[8] The philosophy of will becomes metaphysical realism when it transfers the will into those realms of existence where immediate experience of it is not possible in the same way as it is in one’s own subject. It assumes the existence, outside the subject, of a hypothetical principle, the sole criterion for whose reality is subjective experience. As metaphysical realism, the philosophy of the will succumbs to the criticism given in the previous chapter, which the contradictory aspect of every metaphysical realism must recognize and overcome, that the will is only a universal world process to the extent that it relates to the rest of the world conceptually.


Addendum to the new edition (1918)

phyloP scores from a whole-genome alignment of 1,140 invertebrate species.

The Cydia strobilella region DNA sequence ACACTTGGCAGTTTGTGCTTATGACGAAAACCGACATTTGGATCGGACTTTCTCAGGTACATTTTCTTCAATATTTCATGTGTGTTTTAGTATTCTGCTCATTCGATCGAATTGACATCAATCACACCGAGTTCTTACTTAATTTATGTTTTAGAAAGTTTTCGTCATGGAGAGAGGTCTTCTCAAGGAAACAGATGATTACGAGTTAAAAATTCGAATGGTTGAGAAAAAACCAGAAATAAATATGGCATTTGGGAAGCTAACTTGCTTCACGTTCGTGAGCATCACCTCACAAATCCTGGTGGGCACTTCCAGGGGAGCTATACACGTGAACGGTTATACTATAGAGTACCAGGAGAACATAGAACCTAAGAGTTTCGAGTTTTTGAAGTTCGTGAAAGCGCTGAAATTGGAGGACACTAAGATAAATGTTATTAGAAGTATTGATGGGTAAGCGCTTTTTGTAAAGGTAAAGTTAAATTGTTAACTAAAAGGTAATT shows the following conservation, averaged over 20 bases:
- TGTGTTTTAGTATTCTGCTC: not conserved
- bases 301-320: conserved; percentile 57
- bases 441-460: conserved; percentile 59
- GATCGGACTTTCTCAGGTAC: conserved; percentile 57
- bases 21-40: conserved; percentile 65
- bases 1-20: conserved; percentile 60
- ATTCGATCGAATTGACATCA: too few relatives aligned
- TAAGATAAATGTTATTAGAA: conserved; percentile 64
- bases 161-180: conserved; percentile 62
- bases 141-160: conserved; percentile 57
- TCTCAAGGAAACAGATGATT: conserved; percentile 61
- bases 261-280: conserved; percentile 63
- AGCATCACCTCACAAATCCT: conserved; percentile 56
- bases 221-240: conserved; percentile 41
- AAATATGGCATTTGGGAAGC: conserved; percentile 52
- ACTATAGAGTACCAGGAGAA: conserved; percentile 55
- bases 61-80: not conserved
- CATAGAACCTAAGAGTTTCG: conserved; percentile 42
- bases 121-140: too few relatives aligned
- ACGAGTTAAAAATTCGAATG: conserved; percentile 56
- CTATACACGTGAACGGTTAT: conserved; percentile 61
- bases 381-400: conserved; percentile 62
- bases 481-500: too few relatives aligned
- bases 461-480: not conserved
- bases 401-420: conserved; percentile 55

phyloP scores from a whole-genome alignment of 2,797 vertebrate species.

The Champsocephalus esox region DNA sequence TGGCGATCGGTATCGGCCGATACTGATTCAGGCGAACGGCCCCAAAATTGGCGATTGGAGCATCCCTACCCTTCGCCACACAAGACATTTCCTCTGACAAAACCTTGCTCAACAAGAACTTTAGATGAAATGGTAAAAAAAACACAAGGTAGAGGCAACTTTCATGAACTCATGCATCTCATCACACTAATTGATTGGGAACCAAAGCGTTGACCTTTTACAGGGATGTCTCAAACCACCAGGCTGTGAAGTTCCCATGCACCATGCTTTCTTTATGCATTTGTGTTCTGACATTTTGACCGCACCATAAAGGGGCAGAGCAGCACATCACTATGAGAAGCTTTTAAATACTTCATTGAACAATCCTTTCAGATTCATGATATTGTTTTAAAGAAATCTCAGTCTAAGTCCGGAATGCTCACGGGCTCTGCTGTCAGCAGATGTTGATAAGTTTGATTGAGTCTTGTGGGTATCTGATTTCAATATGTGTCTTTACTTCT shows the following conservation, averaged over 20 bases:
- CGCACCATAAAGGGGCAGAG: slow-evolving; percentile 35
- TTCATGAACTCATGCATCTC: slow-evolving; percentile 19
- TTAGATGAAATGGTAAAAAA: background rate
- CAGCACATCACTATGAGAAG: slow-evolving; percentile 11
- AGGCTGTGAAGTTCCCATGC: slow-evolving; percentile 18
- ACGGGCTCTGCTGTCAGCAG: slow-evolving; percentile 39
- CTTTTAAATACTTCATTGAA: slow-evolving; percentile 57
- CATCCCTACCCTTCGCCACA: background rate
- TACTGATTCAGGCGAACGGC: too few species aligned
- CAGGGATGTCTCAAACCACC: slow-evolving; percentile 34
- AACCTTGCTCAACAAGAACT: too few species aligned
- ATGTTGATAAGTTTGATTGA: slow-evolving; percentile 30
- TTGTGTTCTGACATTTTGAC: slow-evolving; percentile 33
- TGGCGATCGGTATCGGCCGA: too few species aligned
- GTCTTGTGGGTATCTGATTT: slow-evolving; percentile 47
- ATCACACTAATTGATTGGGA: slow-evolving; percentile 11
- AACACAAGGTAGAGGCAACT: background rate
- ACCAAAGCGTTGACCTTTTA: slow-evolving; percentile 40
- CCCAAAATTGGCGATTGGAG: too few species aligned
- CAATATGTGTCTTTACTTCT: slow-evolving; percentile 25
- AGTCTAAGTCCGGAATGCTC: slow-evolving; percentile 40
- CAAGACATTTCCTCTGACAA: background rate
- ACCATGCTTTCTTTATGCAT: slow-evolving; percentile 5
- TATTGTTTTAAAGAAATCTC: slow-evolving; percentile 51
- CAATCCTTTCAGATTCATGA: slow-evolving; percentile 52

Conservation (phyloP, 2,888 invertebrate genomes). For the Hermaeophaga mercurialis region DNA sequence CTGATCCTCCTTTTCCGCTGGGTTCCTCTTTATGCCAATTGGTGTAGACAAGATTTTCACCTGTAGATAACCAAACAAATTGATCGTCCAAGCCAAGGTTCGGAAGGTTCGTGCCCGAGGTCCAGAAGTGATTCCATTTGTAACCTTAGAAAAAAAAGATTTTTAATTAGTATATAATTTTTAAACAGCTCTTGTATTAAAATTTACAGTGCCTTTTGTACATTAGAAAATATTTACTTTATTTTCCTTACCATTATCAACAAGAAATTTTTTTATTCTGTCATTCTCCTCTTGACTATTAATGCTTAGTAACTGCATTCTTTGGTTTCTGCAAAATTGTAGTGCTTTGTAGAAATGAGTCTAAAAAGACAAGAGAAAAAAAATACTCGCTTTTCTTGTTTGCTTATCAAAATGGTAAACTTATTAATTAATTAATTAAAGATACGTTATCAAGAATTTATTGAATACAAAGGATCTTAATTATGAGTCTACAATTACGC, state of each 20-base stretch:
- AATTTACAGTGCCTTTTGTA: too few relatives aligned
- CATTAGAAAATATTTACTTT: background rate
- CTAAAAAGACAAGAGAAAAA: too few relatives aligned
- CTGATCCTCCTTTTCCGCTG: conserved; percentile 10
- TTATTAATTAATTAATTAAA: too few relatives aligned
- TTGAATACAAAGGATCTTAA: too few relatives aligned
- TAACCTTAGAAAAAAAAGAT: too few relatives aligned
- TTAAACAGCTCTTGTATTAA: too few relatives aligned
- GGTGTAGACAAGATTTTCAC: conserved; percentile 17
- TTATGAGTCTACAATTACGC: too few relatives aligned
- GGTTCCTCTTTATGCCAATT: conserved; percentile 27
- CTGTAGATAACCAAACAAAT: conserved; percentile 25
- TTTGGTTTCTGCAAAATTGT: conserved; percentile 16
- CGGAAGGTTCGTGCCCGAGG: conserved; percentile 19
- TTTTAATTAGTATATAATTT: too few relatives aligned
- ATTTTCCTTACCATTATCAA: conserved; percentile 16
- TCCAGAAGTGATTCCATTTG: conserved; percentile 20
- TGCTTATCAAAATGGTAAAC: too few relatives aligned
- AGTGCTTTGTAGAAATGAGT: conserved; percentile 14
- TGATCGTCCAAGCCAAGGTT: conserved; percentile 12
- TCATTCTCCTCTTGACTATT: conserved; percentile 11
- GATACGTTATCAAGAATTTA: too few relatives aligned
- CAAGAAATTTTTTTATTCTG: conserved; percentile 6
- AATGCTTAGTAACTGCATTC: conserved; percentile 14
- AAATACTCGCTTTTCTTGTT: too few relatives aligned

[1] The difficulty of grasping thinking in its essence by observing it consists in this: when the soul wants to bring it into the focus of attention, this essence has all too easily already slipped away from the observing soul. All that is left for the soul then is the dead abstraction, the corpse of living thinking. If we look only at this abstraction, we can easily feel drawn to the mysticism of feeling or the metaphysics of will, which seem so “full of life.” We find it strange if anyone seeks to grasp the essence of reality in “mere thoughts.” But whoever truly manages to experience life within thinking sees that dwelling in mere feelings or contemplating the element of will cannot even be compared with (let alone ranked above) the inner richness and the experience, the inner calmness and mobility, in the life of thinking. It is precisely the richness, the inner fullness of experience, that makes its reflection in normal consciousness seem dead and abstract. No other activity of the human soul is as easily misunderstood as thinking. Feeling and willing warm the human soul even when we look back and recollect their original state, while thinking all too easily leaves us cold. It seems to dry out the life of the soul. Yet this is only the sharply contoured shadow of the reality of thinking—a reality interwoven with light, dipping down warmly into the phenomena of the world. This dipping down occurs with a power that flows forth in the activity of thinking itself— the power of love in spiritual form. One should not object that to speak of love in active thinking is to displace a feeling, love, into thinking. This objection is actually a confirmation of what is being said here. For whoever turns toward essential thinking finds within it both feeling and will, and both of these in the depths of their reality. Whoever turns aside from thinking toward “pure” feeling and willing loses the true reality of feeling and willing. If we experience thinking intuitively, we also do justice to the experience of feeling and will. But the mysticism of feeling and the metaphysics of will cannot do justice to the penetration of existence by intuitive thinking. Those views all too easily conclude that it is they who stand within reality, while intuitive thinkers, devoid of feeling and estranged from reality, form only a shadowy, cold picture of the world in “abstract thoughts.”